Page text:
The Tulsa County sheriff decided to resign after the grand jury indicted him on two misdemeanor charges Wednesday afternoon.
The sheriff expects to be out of office before his court date on those charges in November.
He said the undersheriff will run the day to day operations of the sheriff's office.
The Tulsa County district attorney said he's asked the attorney general to appoint a special prosecutor to pursue the charges against Sheriff Stanley Glanz.
The first charge is willful violation of the law. The indictment alleges Glanz committed willful violation of the law from January 2014 to the present for electing "to take a $600 monthly stipend for in-county travel for official business, electing to use his own personal vehicle for said travel... and has instead regularly used a Tulsa County owned and fueled 2013 and 2015 Chevrolet Tahoe for travel within the county for regularly scheduled official business."
The second charge is refusal to perform his official duty. The grand jury said the sheriff denied lawful requests to release the 2009 internal affairs report concerning reserve deputy Bob Bates.
Glanz was driving back from Colorado when the findings came in but spoke exclusively to News On 6 about the grand jury's decisions.
Lori: "What's your reaction to what the grand jury did, sheriff?"
Glanz: "I'm not too pleased with it. They looked at all the facts, made their decision and I've been in government most of my life and I will abide by their wishes."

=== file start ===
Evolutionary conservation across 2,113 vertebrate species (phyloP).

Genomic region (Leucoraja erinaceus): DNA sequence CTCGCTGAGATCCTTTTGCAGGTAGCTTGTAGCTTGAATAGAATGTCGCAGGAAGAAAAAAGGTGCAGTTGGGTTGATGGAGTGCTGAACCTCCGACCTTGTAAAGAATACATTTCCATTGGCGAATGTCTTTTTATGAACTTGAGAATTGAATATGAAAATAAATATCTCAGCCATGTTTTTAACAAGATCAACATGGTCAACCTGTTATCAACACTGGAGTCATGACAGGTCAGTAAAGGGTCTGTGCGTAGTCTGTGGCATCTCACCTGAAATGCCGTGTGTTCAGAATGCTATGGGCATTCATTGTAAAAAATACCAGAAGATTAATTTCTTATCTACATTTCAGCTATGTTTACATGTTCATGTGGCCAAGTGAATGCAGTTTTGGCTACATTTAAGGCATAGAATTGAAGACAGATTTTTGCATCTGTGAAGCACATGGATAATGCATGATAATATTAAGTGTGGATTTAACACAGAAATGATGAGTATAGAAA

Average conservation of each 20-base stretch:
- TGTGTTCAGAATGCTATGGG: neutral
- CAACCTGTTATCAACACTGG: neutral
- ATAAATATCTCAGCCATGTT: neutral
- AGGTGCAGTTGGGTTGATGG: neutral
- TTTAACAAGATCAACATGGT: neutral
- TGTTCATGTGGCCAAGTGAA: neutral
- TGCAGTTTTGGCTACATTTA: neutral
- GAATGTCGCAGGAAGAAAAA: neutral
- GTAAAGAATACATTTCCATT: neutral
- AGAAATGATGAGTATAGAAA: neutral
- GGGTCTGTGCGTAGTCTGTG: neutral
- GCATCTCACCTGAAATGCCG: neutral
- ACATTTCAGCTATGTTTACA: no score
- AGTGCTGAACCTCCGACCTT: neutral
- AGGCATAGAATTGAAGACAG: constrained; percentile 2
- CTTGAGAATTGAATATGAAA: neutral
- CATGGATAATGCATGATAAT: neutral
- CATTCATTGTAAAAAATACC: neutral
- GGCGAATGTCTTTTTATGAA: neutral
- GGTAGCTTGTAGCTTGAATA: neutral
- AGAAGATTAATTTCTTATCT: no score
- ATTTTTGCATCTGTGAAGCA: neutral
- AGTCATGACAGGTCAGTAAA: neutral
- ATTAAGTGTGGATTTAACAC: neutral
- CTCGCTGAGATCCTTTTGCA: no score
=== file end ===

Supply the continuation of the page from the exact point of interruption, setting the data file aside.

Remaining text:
The six women and six men who made up the grand jury listened to 32 witnesses and looked at 164 pieces of evidence during their investigation into the sheriff's office, after the death of Eric Harris by reserve deputy Bob Bates in April, when Bates says he accidentally pulled his gun instead of his Taser.
The grand jury made eight recommendations for better training and record keeping, but the biggest was charging the sheriff with two misdemeanors and recommending he resign, which he did.
Lori: "Talk to me about your decision to resign?
Glanz: "I told the grand jury when I went in and spoke with them, if that's what they wanted me to do, I would do that."
The sheriff said he believes this was a perfect storm of circumstances that came together at a time in this country when law enforcement is under attack. He said he has stayed in office this long because he was trying to look out for his employees.
Lori: "Do you have any regrets?"
Glanz: "No, I don't regret standing up for my officers at all. Not one bit."
The sheriff said he hopes he is remembered for his 27 years of service to the community rather than the last six months on the job.
He said it's too early to know yet if he will take one of the many job offers he's had or if he'll just retire.
Lori: "Is there anyone you blame for all this?"
Glanz: "No, I don't blame anyone."
The sheriff said he will face the charges like any other citizen.
His attorney said he plans to plead not guilty to the charges at the first court date on November 10th.
The governor will call a special election to fill the sheriff's term until the actual election set for November of next year.